Trujillo Homesteads

Teofilo Trujillo
Teofilo Trujillo

Courtesy Maria Causby

Trujillo Homesteads National Historic Landmark, along with the adjacent Medano Ranch and Zapata Ranch, (below on this page) are listed on the National Register of Historic Places. All three historic ranches are located west of Great Sand Dunes.

While the Trujillo Homesteads comprise a small area compared with the 103,000 acre Medano-Zapata Ranches, the Trujillo story plays an integral role in the volatile history of the region during westward expansion of the United States.

Hispanic and Anglo homesteaders began settling lands around the dunes in the 1860s. Teofilo and Sofia Trujillo acquired a parcel in the grasslands west of the huge Medano-Zapata Ranch (see below), and grazed sheep there. As was typical of the range wars in the western US in that era, conflict erupted. Cattle ranchers resented what they perceived to be significant range damage caused by sheep grazing. There may have been cultural components to the conflict as well, as Teofilo and Sofia built a traditional adobe-style home and maintained Hispanic customs.

Pedro Trujillo
Pedro Trujillo

Courtesy Maria Causby

In 1879, their grown son Pedro built a log home nearby that was quite different from his parents’ dwelling. In an interview later in life, Pedro recalled the cultural conflicts between Hispanic and Anglo settlers - and within his own family. The interviewer recorded that Pedro "refused to become a sheepherder, and argued with his father that the sheep would cause him trouble, as that had always been cattle country." Tragically, Pedro's warnings proved true. Teofilo's house was burned down in 1902 by a few area residents, and the Trujillo family relocated to a different part of the valley.

Linger Family
Second and third generation Linger family on the Medano Ranch

Courtesy Linger family

The Linger family purchased the Medano-Zapata Ranches and began a new era of reconciliation in 1911, thriving and raising two generations of children there. Former racial tensions dwindled as they befriended and employed descendants of the Trujillo family. The ranches transitioned into a century of stability and prosperity.

Linger Children with Benito Martinez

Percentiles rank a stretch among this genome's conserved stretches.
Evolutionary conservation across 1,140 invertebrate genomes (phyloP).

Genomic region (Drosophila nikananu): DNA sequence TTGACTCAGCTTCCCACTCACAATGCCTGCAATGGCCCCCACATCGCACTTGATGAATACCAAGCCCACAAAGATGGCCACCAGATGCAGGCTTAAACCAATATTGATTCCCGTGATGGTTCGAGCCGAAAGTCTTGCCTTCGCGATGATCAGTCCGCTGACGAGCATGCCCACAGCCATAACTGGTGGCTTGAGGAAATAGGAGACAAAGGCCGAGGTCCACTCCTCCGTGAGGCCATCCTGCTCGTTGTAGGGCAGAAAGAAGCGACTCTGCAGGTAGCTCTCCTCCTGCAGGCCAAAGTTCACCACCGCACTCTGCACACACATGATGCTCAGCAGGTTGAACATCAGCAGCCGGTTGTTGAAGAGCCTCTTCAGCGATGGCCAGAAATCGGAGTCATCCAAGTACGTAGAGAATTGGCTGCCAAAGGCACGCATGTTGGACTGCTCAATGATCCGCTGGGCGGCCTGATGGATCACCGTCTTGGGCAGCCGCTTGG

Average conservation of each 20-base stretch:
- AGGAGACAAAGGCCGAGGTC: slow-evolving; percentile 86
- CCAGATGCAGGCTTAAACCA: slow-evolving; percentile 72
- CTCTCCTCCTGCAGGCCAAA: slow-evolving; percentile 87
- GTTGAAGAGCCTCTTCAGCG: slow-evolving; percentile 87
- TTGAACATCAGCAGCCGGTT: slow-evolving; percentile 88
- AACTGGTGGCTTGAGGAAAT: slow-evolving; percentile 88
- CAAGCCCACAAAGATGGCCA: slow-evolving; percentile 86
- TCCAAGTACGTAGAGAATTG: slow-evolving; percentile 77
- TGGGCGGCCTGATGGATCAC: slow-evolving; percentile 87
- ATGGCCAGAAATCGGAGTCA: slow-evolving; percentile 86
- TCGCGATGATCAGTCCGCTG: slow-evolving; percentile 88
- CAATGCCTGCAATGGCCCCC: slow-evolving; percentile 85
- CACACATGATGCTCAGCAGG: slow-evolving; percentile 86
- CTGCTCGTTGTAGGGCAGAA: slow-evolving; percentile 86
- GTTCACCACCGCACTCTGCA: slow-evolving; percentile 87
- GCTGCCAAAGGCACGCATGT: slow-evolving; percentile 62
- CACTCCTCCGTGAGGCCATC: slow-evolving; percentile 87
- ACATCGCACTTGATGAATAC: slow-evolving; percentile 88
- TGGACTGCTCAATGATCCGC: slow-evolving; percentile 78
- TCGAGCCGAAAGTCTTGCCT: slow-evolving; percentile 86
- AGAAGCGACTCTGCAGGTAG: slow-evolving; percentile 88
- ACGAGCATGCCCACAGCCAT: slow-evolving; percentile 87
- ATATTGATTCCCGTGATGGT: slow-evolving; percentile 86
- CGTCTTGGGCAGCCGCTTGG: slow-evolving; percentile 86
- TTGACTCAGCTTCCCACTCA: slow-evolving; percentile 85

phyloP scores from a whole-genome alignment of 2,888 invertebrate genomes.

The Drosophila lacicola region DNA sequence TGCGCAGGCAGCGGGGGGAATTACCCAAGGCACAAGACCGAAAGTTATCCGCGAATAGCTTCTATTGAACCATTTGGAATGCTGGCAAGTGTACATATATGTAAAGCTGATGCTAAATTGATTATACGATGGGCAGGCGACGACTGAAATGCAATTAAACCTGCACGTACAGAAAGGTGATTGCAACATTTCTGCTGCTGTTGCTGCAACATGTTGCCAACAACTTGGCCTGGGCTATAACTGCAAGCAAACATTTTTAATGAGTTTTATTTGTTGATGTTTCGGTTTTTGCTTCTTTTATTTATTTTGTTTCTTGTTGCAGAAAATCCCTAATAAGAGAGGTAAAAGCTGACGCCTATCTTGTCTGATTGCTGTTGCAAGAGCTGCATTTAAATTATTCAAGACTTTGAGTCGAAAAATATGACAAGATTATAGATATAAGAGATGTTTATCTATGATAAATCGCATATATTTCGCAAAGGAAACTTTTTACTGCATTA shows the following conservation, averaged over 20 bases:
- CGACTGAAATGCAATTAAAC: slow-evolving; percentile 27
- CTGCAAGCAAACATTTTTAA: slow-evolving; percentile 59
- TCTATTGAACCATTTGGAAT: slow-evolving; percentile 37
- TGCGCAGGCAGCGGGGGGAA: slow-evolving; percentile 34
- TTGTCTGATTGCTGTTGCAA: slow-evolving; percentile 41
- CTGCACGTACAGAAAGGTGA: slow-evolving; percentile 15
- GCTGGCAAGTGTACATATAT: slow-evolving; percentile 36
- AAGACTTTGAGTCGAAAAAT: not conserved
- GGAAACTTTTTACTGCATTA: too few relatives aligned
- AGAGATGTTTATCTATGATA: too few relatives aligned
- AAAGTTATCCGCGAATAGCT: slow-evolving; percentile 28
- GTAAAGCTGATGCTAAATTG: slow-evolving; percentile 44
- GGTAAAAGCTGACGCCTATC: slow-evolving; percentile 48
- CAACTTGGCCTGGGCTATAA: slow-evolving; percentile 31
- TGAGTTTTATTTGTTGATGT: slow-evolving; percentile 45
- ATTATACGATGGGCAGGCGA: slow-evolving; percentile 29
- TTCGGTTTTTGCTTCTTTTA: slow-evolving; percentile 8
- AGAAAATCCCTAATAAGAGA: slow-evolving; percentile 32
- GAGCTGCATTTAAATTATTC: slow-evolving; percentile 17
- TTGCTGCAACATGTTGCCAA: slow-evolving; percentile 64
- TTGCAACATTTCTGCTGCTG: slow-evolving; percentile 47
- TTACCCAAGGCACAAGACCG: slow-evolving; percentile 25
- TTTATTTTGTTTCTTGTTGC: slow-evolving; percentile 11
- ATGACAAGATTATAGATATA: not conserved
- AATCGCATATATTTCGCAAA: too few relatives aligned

Pedro Trujillo’s grandson Benito with the Linger family, circa 1930s.

Courtesy Linger family

In the photo at left, the Linger children give a wagon ride to their friend Benito Martinez (center), Pedro Trujillo's grandson. Bob Linger recalls: "After the old conflicts between Hispanic sheepherders and Anglo cattlemen, this was a place of restored relationships." Benito and his family lived with the Linger family, who provided ranch positions and friendship to them in an era when it was not the norm.

Maria Causby and Grandson, Pedro Trujillo Homestead
Pedro Trujillo's granddaughter Maria Causby visits Pedro Trujillo homestead with other family members.

NPS/Patrick Myers

The restored Pedro Trujillo homestead (pictured), and scattered remains of the Teofilo Trujillo Homestead, are located on the boundary between Great Sand Dunes National Park and the Baca National Wildlife Refuge. This remote site is currently not accessible to the public.

Learn more about the Trujillo Homesteads on

Trujillo Descendants In Their Own Words
Deborah Quintana shares stories about the Trujillo family in front of the Pedro Trujillo homestead.


Trujillo Descendants - In Their Own Words (National Park Service Video Interview on YouTube, 10 Minutes)

Descendants of Teofilo and Pedro Trujillo share stories and thoughts about their family's history, and the cultural conflicts that led to the burning down of Teofilo's house in 1902.

Trujillo Digital Flythrough Thumbnail
Pedro Trujillo Homestead as depicted in the digital animation flythrough

University of Colorado - Denver

Trujillo Homesteads - Digital Flythrough (National Park Service Video on YouTube, 4 minutes)

Take a digital visual tour of the Trujillo Homesteads National Historic Landmark.

Last updated: February 6, 2024

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